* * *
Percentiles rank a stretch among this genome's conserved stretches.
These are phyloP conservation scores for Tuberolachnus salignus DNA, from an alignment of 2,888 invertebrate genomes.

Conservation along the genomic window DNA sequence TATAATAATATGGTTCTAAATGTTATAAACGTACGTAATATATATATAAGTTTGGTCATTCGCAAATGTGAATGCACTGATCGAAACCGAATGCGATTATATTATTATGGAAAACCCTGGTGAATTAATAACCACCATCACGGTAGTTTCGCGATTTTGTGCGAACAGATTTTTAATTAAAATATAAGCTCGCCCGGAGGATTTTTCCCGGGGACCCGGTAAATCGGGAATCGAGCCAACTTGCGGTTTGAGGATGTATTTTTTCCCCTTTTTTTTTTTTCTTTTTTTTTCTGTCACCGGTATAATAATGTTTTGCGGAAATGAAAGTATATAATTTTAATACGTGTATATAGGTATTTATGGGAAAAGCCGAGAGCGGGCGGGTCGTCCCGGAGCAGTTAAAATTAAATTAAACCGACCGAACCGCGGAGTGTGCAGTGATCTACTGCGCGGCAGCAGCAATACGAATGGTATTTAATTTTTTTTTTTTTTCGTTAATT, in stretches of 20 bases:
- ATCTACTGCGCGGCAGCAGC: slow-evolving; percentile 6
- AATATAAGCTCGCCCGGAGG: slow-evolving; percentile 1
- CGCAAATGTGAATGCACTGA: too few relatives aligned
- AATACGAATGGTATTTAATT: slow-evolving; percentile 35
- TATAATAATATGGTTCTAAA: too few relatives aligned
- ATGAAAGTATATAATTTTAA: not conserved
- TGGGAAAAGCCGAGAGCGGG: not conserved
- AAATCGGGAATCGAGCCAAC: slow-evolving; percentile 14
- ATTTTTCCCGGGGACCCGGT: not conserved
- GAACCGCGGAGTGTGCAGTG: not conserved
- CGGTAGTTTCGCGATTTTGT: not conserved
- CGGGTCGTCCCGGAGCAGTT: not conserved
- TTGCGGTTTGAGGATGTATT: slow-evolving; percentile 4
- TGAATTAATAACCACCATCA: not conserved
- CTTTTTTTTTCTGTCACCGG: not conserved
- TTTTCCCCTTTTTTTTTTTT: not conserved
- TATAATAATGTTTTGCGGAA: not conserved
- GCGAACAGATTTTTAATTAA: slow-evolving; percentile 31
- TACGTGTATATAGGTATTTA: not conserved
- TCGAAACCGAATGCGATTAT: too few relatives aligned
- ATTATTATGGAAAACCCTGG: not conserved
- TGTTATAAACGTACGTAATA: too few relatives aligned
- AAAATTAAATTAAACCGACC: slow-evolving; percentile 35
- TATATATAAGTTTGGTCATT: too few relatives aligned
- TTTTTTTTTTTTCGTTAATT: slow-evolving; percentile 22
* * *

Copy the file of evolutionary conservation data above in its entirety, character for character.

Percentiles rank a stretch among this genome's conserved stretches.
These are phyloP conservation scores for Tuberolachnus salignus DNA, from an alignment of 2,888 invertebrate genomes.

Conservation along the genomic window DNA sequence TATAATAATATGGTTCTAAATGTTATAAACGTACGTAATATATATATAAGTTTGGTCATTCGCAAATGTGAATGCACTGATCGAAACCGAATGCGATTATATTATTATGGAAAACCCTGGTGAATTAATAACCACCATCACGGTAGTTTCGCGATTTTGTGCGAACAGATTTTTAATTAAAATATAAGCTCGCCCGGAGGATTTTTCCCGGGGACCCGGTAAATCGGGAATCGAGCCAACTTGCGGTTTGAGGATGTATTTTTTCCCCTTTTTTTTTTTTCTTTTTTTTTCTGTCACCGGTATAATAATGTTTTGCGGAAATGAAAGTATATAATTTTAATACGTGTATATAGGTATTTATGGGAAAAGCCGAGAGCGGGCGGGTCGTCCCGGAGCAGTTAAAATTAAATTAAACCGACCGAACCGCGGAGTGTGCAGTGATCTACTGCGCGGCAGCAGCAATACGAATGGTATTTAATTTTTTTTTTTTTTCGTTAATT, in stretches of 20 bases:
- ATCTACTGCGCGGCAGCAGC: slow-evolving; percentile 6
- AATATAAGCTCGCCCGGAGG: slow-evolving; percentile 1
- CGCAAATGTGAATGCACTGA: too few relatives aligned
- AATACGAATGGTATTTAATT: slow-evolving; percentile 35
- TATAATAATATGGTTCTAAA: too few relatives aligned
- ATGAAAGTATATAATTTTAA: not conserved
- TGGGAAAAGCCGAGAGCGGG: not conserved
- AAATCGGGAATCGAGCCAAC: slow-evolving; percentile 14
- ATTTTTCCCGGGGACCCGGT: not conserved
- GAACCGCGGAGTGTGCAGTG: not conserved
- CGGTAGTTTCGCGATTTTGT: not conserved
- CGGGTCGTCCCGGAGCAGTT: not conserved
- TTGCGGTTTGAGGATGTATT: slow-evolving; percentile 4
- TGAATTAATAACCACCATCA: not conserved
- CTTTTTTTTTCTGTCACCGG: not conserved
- TTTTCCCCTTTTTTTTTTTT: not conserved
- TATAATAATGTTTTGCGGAA: not conserved
- GCGAACAGATTTTTAATTAA: slow-evolving; percentile 31
- TACGTGTATATAGGTATTTA: not conserved
- TCGAAACCGAATGCGATTAT: too few relatives aligned
- ATTATTATGGAAAACCCTGG: not conserved
- TGTTATAAACGTACGTAATA: too few relatives aligned
- AAAATTAAATTAAACCGACC: slow-evolving; percentile 35
- TATATATAAGTTTGGTCATT: too few relatives aligned
- TTTTTTTTTTTTCGTTAATT: slow-evolving; percentile 22